2. (ii) $\unicode[STIX]{x1D70E}^{2}$ evolves differently for all operators. In particular, the stochastic emission operator can result in an increase in $\unicode[STIX]{x1D70E}^{2}$ whereas the classical and modified classical operators can only cause a decrease in $\unicode[STIX]{x1D70E}^{2}$ (as seen by Vranic et al. (2015) for $\unicode[STIX]{x1D702}\ll 1$ ).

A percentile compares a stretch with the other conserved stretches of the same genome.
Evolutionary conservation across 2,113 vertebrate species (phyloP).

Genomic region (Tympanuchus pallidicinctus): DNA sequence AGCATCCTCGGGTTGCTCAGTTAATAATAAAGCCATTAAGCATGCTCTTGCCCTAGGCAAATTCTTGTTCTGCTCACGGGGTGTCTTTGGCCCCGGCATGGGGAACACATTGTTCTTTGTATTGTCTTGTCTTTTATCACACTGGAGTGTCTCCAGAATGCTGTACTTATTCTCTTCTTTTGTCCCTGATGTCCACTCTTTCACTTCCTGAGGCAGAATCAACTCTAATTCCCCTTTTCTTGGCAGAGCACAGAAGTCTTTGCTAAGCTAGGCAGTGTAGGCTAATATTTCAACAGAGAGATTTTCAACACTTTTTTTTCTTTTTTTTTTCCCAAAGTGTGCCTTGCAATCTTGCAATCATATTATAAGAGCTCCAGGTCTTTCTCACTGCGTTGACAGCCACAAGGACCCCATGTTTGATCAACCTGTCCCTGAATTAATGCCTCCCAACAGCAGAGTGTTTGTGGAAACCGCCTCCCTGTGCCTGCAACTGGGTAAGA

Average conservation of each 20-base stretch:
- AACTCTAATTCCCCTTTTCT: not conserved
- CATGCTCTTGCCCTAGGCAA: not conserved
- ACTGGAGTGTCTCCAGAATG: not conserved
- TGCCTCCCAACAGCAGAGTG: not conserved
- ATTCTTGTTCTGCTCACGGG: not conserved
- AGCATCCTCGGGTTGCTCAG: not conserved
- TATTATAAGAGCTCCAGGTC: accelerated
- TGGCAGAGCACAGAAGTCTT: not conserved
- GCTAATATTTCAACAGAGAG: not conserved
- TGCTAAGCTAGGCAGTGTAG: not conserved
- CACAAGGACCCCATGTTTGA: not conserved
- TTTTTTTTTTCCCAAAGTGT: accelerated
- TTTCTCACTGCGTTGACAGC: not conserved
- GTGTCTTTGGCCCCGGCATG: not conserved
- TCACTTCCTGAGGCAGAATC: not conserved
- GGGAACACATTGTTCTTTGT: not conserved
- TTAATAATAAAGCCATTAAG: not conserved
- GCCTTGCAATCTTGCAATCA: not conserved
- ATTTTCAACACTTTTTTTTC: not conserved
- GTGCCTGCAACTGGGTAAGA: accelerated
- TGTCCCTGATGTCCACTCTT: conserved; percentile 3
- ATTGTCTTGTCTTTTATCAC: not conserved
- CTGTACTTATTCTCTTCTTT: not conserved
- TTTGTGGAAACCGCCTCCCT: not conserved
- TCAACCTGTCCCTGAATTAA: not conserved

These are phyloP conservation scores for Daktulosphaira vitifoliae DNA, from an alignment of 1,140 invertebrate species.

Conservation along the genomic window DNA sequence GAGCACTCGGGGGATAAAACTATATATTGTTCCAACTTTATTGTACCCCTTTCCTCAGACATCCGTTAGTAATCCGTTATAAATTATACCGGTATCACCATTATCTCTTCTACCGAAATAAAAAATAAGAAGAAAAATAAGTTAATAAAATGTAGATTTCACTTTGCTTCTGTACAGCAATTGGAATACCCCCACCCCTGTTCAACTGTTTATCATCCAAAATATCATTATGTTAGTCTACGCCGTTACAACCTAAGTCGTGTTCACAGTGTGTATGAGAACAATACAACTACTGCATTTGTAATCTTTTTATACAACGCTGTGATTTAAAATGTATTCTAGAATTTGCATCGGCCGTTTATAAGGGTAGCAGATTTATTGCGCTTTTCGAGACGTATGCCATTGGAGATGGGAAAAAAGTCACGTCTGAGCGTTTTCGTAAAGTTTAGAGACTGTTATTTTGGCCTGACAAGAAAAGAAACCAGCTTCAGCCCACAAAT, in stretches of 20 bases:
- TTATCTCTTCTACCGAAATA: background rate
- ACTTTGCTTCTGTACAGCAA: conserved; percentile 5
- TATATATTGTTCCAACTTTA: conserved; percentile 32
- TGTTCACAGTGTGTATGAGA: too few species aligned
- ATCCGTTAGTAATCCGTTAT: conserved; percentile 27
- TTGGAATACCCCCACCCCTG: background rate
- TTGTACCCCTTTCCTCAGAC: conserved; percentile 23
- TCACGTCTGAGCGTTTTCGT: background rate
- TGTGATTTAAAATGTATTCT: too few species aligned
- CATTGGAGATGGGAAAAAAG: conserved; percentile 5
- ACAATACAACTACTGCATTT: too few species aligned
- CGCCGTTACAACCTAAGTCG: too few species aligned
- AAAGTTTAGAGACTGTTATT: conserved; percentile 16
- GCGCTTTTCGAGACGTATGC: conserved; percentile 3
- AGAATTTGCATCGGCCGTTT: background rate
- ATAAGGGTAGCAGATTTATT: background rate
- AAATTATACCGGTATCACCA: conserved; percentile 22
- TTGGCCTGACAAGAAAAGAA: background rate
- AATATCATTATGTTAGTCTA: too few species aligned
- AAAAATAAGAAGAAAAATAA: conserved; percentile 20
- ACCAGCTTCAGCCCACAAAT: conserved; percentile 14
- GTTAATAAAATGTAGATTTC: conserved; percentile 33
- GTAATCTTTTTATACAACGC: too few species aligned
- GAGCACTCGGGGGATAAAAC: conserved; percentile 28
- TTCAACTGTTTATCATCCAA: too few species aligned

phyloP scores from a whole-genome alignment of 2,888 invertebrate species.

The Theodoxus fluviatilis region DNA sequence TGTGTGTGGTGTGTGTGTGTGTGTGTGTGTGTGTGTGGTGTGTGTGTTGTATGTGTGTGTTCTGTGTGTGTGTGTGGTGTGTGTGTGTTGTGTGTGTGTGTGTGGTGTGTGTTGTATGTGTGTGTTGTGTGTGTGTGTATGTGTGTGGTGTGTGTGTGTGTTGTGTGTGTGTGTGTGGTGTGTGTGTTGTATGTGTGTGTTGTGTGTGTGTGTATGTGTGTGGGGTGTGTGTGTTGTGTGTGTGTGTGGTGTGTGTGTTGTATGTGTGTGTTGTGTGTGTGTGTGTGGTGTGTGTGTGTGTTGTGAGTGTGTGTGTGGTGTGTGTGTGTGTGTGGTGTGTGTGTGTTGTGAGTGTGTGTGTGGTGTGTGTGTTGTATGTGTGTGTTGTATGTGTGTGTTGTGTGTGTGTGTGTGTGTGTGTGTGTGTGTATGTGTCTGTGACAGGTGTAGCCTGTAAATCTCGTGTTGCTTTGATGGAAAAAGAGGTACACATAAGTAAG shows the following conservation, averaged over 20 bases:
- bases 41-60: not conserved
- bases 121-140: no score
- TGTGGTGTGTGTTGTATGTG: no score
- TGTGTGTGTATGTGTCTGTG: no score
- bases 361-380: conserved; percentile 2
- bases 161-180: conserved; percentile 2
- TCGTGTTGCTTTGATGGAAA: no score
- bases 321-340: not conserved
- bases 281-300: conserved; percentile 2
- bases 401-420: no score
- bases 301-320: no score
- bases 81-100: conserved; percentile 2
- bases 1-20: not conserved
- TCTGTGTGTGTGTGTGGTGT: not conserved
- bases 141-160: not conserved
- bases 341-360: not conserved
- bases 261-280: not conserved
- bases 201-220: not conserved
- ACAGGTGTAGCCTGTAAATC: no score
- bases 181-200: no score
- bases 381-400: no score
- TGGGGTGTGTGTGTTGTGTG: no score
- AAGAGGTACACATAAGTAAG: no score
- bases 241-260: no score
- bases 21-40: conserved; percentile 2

Result (i) requires further explanation. Although we have shown that $(\text{d}\langle \,\boldsymbol{p}\rangle /\text{d}t)_{st}$ and $(\text{d}\langle \,\boldsymbol{p}\rangle /\text{d}t)_{\text{mod}\,\text{cl}}$ evolve according to the same equation, it does not necessarily follow that the expectation values themselves are the same for these two emission models (as noted by Elkina et al. 2011). We have previously shown in Ridgers et al. (2014) that, in fact, the expectation values of the energy using these two models do agree to a high degree of accuracy and this was shown again for the parameters considered here in figure 3. We would expect this in the classical limit where $\unicode[STIX]{x1D702}\ll 1$ . In this case $T_{-}$ in (3.4) dominates (from (4.2) we see that $\unicode[STIX]{x1D709}\propto \unicode[STIX]{x1D702}_{0}$ ) and rapidly reduces the variance of the electron bunch; the electron distribution in both the modified classical and stochastic models approaches a delta function $\unicode[STIX]{x1D6FF}(\boldsymbol{p}-\langle \,\boldsymbol{p}\rangle )$ . The time evolution of $\langle \,\boldsymbol{p}\rangle$ depends on $\langle P_{\text{cl}}\rangle$ ( $g\approx 1$ in the classical limit) which is equal to $(\langle \unicode[STIX]{x1D702}\rangle )P_{\text{cl}}(\langle \unicode[STIX]{x1D702}\rangle )$ for both the stochastic and modified classical models when $f$ is narrow in momentum space. However, in the simulation whose results are shown in figure 3 $\unicode[STIX]{x1D702}>0.1$ . From figure 2 we see that in this case the electron energy distribution is very different when the stochastic emission operator is used compared to when the modified classical emission operator is used and in the former case is certainly not narrow. Despite this the evolution of $\langle \,\boldsymbol{p}\rangle$ is the same due to the functional form of $gP_{\text{cl}}$ . When $\unicode[STIX]{x1D702}\gg 1$ , $gP_{\text{cl}}\propto \unicode[STIX]{x1D702}^{2/3}$ . This almost linear dependence on $\unicode[STIX]{x1D702}$ means that the difference in the evolution of $\langle \,\boldsymbol{p}\rangle$ between the models should be small. Finally we note that, as shown in figure 3, $\langle \,\boldsymbol{p}\rangle$ predicted by the classical emission model differs markedly from that predicted by the modified classical and stochastic models due to the neglect of the Gaunt factor $g$ in the classical model.